Kentucky Governor Sparks Debate about Deserving Programs of Study
Kentucky Governor Matt Bevin recently sparked debate by saying public universities should consider cutting programs that don’t graduate students who can fill high-paying and in-demand jobs. Bevin reportedly envisions a Kentucky that functions as a center of engineering and manufacturing for the rest of the country; he spoke to postsecondary education trustees, advising them to cut programs, degrees, and buildings that “shouldn’t be there because you’re maintaining something that’s not an asset of any value, that’s not helping to produce the 21st-century educated workforce.” He continued, saying, “If you’re studying interpretive dance, God bless you, but there’s not a lot of jobs right now in American looking for people with that as a skill set.” Early in 2016, Bevin made news when he said taxpayers shouldn’t subsidize the study of French literature. Kentucky has cut state funding for higher education by more than $200 million since 2008. Faculty and students in higher education have voiced criticism of Bevin’s recent remarks; Lee Blonder, a professor of medicine at the University of Kentucky and a university trustee, argues: “I think [his comments] show a lack of understanding of how innovation, creativity, and productivity are nurtured by faculty in an institute of higher education.” In a world of limited resources, often arts programs and courses are the first to suffer. Hopefully, students of the arts in Kentucky can continue to get the funding they need to pursue their passions and exercise their creativity!
Ever wonder what it takes to be the director of the Metropolitan Museum of Art? The Met’s recent search for a new director has helped to publicize the incredible breadth and time commitment of the job. A publicized job description outlines the leader’s responsibilities, which include overseeing 31 departments, including 17 curatorial offices, 5 conservation teams, and research, education, digital media, publications, and design divisions. The director is responsible for managing the collection, including a number of endowed acquisition funds that generate roughly $26 million annually, as well as gifts from patrons. The new director will also help shape and support the new Southwest wing of the museum, a $600 million extension to the building set to house modern and contemporary art. Unfortunately, plans for the new wing were put on hold in January, and no doubt the new director will help to get them back in motion. Museum trustee Candace Beineke, co-chair of the search committee, said they expect to begin interviews soon, but there is no particular rush. Know anyone qualified for the job? Members of the public are free to send comments and suggestions to the Met email address!
Mozart’s Avian Muse
The legend of Mozart’s pet starling lives on largely because of notes scribbled on a single page of the composer’s pocket notebook: directly under an entry recording the amount he paid for the bird, Mozart scribbed two lines of music: the first, a theme from his Concerto in G major; the second, a near variation of the first. It was the second theme that composer reportedly heard the bird singing in the shop when he decided to purchase it. In Mozart’s Starling, ecophilosopher and naturalist Lyanda Lynn Haupt investigates the legend of the composer’s bird. The type of bird has long puzzled historians and musicians alike–the starling is regarded as common–a “uniquitous, non-native, invasive species.” Mozart kept his Starling until his death, but no one knows for sure whether the starling served as his muse for the Concerto in G major or any other pieces. In order to immerse herself in Mozart’s experience, Haupt herself adopted a starling to research her book. Ultimately, she does not attempt to solve the long-running mystery. Interesting in hearing more about Mozart’s avian muse? Check out Haupt’s book, or The Spectator’s piece about it <HERE>.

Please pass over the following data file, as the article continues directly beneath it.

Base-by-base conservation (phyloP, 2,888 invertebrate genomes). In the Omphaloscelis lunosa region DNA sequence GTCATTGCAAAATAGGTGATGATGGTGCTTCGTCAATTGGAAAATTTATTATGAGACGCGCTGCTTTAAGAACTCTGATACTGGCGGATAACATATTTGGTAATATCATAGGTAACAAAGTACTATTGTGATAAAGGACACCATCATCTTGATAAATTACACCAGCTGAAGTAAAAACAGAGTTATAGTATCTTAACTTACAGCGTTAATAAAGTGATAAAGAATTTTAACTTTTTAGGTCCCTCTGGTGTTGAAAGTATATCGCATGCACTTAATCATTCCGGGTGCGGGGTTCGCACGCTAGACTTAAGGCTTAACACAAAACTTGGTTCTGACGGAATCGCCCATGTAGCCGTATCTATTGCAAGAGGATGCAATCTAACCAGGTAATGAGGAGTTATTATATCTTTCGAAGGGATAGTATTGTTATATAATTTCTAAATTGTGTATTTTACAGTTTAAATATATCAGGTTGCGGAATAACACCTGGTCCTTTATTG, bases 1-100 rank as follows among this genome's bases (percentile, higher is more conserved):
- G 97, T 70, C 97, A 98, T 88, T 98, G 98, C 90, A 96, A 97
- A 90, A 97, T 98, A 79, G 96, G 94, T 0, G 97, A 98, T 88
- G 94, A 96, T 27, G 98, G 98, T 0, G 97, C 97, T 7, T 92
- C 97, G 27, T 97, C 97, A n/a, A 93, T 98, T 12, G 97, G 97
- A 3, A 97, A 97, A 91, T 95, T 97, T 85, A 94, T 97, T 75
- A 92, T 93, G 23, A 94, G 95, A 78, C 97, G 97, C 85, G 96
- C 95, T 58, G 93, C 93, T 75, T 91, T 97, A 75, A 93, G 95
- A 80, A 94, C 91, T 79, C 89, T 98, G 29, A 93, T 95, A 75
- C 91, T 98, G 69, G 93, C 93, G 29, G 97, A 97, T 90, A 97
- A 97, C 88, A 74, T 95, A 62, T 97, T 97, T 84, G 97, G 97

Artistic Preparations for the Funeral of Thailand’s Monarch
In preparation for the funeral of Bhumidol Adulyadej, known as Rama IX, Thailand’s beloved monarch of 70 years, twenty architects from the Thai government’s Fine Arts department are working long hours to prepare the massive, ornate funeral pyre. The monarch will be cremated in an elaborate ceremony in late October of this year. In designing and constructing the funeral pyre, details are everything. One of the architects, Charinee Artachinda, explains that the process is one that works at evolutions within, not revolutions overshadowing, the tradition. No architects in Thailand are taught in design school how to prepare the King’s funeral pyre–it is considered bad luck. Instead, architects of the pyre are expected to review historical images and rely on word of mouth among funeral rite practitioners. Because of Rama IX’s long reign, however, few architects or artists still alive today have first-hand experience of the process. The long reign has left other gaps in knowledge: the Thai government has announced that it will publish 10,000 copies of a royal glossary so that those in attendance at the funeral will be able to follow along with the ritual, performed in the Pali-Sanskrit royal tongue. The estimated budget for the pyre itself 1 billion baht (30 million USD); most of the creation will, of course, dissolve by the end of the cremation ceremony, though standalone sections will be saved for museums and temples across Thailand. The completed pyre will most certainly be a sight to behold!